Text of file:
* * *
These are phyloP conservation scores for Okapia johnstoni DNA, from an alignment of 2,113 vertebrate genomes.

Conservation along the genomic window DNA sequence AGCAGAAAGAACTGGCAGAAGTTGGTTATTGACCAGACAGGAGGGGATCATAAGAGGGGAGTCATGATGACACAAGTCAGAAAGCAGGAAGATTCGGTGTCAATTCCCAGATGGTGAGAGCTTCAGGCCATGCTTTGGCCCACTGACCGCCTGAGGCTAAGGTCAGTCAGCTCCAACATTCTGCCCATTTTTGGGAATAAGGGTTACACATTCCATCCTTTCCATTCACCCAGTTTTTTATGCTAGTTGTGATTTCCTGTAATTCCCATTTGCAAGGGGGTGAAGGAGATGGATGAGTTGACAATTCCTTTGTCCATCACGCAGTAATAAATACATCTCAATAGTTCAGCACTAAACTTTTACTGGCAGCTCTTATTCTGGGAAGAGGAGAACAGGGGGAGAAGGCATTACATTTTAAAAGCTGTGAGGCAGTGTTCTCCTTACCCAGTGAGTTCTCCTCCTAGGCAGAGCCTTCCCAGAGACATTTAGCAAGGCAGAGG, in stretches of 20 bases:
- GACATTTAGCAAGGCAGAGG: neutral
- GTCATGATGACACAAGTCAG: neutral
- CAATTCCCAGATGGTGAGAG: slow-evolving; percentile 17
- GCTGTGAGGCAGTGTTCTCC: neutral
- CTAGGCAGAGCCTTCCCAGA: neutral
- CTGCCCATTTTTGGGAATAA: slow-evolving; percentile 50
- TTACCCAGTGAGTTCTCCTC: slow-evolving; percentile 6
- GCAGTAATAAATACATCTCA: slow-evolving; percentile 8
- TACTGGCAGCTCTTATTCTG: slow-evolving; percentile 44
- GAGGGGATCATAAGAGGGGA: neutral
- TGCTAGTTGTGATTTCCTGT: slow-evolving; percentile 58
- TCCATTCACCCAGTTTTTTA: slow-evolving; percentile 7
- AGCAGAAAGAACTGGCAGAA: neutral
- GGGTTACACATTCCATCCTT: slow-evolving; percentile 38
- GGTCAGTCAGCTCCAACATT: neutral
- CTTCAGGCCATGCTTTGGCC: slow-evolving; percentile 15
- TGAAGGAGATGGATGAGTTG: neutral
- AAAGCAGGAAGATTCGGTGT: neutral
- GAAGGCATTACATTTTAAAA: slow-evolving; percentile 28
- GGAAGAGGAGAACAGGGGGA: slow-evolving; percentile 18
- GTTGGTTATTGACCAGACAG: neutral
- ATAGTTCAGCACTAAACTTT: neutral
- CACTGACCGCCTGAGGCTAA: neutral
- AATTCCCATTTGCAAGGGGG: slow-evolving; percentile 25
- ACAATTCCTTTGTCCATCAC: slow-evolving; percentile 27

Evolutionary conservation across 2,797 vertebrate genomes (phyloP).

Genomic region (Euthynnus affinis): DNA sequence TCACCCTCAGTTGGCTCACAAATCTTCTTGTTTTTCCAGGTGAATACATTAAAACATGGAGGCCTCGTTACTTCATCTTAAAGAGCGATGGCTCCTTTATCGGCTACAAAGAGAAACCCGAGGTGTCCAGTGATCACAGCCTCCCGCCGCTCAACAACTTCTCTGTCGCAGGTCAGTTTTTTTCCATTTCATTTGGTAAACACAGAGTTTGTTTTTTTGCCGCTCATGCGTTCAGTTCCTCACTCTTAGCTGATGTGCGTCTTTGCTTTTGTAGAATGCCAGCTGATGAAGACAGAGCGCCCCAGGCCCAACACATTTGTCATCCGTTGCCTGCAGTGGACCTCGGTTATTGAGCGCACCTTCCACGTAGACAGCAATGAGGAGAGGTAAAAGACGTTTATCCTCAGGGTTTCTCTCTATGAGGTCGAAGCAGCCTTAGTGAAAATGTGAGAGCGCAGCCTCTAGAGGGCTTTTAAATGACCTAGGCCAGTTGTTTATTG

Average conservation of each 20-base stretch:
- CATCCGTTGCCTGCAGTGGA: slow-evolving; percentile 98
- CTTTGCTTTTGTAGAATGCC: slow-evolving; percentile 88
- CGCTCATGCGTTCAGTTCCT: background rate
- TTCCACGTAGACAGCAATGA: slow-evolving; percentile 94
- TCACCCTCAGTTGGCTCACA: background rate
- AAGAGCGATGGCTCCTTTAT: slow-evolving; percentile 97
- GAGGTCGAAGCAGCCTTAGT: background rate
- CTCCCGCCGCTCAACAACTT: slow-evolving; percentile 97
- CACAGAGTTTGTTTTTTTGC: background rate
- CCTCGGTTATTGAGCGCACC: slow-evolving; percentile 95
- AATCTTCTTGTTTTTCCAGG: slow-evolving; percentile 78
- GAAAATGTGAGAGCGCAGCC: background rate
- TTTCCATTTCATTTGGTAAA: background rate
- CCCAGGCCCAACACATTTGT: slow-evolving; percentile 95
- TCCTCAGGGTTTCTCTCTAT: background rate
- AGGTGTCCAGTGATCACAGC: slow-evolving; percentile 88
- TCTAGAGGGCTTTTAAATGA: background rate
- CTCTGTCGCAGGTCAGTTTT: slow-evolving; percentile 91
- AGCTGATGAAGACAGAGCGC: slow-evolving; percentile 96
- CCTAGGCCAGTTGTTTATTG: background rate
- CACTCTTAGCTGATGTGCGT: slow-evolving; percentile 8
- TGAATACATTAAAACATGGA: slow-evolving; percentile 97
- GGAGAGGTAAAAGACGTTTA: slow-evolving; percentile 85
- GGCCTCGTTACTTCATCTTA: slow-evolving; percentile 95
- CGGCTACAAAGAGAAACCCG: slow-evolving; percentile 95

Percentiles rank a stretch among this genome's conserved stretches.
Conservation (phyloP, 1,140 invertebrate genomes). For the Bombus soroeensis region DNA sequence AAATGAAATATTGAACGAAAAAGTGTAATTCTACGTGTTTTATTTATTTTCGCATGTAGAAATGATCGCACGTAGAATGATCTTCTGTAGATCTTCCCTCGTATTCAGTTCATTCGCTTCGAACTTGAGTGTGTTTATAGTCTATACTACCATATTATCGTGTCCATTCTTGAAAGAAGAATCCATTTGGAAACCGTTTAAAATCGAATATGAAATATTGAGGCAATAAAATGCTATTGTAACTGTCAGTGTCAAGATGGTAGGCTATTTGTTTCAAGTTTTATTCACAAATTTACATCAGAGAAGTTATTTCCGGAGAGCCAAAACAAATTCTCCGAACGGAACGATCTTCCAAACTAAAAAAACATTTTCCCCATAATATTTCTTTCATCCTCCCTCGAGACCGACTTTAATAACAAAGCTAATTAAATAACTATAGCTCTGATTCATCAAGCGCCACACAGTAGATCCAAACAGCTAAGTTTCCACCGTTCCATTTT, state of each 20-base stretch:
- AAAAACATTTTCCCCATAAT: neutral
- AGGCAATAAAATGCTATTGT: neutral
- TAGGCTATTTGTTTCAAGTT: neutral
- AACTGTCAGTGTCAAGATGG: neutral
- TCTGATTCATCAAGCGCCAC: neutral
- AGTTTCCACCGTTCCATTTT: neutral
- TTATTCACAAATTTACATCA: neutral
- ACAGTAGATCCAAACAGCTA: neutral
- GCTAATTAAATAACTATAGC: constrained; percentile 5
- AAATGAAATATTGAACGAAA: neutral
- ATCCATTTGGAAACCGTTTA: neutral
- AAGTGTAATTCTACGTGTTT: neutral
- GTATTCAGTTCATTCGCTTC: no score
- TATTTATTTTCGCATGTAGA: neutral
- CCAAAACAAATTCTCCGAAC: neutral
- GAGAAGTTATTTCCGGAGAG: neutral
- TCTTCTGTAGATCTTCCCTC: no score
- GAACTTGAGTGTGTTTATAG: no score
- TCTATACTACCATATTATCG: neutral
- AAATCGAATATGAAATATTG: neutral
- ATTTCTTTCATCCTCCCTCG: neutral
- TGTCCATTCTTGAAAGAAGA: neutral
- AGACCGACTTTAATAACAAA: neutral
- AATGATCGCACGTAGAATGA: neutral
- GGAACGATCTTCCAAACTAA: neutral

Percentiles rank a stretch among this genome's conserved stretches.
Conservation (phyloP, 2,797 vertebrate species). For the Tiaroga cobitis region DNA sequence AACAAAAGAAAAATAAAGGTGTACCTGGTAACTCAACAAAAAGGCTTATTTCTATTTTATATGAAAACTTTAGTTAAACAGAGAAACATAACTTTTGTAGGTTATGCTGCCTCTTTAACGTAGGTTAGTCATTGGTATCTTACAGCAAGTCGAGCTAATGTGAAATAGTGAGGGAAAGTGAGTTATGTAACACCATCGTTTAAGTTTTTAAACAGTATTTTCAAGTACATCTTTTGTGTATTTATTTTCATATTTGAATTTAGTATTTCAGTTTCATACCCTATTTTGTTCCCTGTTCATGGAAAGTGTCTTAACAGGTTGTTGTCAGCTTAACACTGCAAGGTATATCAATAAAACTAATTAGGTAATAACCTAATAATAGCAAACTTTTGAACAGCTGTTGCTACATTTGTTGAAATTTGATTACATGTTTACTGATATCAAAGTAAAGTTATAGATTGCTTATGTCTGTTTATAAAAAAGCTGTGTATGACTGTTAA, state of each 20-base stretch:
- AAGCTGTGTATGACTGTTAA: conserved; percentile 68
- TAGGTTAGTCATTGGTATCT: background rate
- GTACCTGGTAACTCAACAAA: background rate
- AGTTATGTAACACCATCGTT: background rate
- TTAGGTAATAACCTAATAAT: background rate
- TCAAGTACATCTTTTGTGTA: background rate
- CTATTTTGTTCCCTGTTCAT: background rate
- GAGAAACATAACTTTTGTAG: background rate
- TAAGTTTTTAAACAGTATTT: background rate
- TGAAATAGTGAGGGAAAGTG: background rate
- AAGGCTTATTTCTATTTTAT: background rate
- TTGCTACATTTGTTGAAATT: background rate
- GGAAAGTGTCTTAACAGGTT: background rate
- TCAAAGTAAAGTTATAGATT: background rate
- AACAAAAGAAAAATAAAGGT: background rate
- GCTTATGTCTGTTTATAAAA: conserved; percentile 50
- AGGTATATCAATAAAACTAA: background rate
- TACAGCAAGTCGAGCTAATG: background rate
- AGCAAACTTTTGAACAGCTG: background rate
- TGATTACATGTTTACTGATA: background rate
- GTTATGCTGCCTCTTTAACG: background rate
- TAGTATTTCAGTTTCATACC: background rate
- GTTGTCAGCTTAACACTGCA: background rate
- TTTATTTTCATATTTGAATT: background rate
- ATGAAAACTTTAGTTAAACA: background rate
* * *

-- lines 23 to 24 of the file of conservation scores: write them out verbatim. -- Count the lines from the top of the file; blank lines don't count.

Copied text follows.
- GTTGGTTATTGACCAGACAG: neutral
- ATAGTTCAGCACTAAACTTT: neutral